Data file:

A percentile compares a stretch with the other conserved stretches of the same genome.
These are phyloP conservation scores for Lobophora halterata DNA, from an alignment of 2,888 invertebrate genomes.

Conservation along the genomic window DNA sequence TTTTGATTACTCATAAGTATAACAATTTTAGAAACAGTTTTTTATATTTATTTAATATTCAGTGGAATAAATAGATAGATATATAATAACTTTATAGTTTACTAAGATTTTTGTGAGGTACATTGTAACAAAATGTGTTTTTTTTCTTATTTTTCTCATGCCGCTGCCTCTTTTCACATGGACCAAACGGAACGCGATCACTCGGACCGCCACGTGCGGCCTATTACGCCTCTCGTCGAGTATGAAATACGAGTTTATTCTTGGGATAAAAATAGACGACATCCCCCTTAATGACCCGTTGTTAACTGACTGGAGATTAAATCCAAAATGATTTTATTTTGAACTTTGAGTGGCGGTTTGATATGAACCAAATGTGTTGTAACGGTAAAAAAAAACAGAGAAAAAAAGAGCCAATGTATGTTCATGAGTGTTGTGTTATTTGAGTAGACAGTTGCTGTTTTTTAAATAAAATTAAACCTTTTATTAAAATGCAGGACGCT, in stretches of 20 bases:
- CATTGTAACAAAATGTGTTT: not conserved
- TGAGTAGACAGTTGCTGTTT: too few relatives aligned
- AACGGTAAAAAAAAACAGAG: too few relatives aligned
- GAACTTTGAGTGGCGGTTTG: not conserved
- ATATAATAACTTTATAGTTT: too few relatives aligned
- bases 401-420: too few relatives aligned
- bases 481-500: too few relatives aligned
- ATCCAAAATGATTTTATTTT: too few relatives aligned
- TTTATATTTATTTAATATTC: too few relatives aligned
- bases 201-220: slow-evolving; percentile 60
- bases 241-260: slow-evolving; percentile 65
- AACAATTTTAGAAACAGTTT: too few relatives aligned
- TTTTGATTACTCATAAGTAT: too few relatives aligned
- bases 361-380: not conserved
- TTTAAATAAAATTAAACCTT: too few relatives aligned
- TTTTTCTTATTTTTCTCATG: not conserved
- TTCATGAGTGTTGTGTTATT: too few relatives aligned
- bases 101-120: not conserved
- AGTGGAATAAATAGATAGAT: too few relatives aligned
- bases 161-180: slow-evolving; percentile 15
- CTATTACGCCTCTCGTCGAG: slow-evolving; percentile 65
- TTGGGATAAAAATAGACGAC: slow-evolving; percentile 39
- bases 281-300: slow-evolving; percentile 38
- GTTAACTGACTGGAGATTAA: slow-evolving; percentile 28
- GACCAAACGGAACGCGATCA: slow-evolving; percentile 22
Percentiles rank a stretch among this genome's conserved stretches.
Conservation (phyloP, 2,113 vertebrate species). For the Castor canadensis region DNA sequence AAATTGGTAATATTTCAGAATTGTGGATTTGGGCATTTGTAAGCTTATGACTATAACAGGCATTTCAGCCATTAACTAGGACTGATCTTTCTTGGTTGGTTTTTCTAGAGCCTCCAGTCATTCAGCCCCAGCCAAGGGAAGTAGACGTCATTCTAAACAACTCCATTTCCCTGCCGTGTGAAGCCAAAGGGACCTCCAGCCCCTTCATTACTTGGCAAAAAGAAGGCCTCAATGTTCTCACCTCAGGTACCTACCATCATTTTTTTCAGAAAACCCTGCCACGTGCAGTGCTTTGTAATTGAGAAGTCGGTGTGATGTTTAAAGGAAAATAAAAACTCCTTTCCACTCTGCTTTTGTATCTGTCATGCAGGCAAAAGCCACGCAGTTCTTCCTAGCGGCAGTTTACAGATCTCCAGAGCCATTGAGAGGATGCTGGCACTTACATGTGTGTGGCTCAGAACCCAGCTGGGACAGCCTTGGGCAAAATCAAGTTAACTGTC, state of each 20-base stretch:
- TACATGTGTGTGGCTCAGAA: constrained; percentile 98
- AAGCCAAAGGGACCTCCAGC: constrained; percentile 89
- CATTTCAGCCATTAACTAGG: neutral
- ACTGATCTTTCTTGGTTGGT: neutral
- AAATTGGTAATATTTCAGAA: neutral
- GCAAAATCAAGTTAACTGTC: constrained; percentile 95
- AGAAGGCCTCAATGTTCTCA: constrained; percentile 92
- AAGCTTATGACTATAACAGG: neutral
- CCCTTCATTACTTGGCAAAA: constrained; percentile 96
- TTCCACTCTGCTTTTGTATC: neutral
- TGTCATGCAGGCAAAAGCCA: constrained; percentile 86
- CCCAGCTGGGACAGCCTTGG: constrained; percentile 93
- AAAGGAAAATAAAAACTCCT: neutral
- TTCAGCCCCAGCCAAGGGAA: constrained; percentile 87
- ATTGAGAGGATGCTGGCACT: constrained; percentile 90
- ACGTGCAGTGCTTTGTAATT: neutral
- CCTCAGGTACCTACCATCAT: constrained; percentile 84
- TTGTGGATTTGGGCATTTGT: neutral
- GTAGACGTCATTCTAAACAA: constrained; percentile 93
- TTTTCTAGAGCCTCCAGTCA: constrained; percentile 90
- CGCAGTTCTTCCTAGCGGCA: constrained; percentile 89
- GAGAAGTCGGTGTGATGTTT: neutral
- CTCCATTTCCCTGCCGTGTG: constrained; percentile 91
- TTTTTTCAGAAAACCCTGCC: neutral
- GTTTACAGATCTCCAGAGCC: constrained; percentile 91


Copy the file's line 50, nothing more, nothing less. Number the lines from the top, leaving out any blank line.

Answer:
- TTTTCTAGAGCCTCCAGTCA: constrained; percentile 90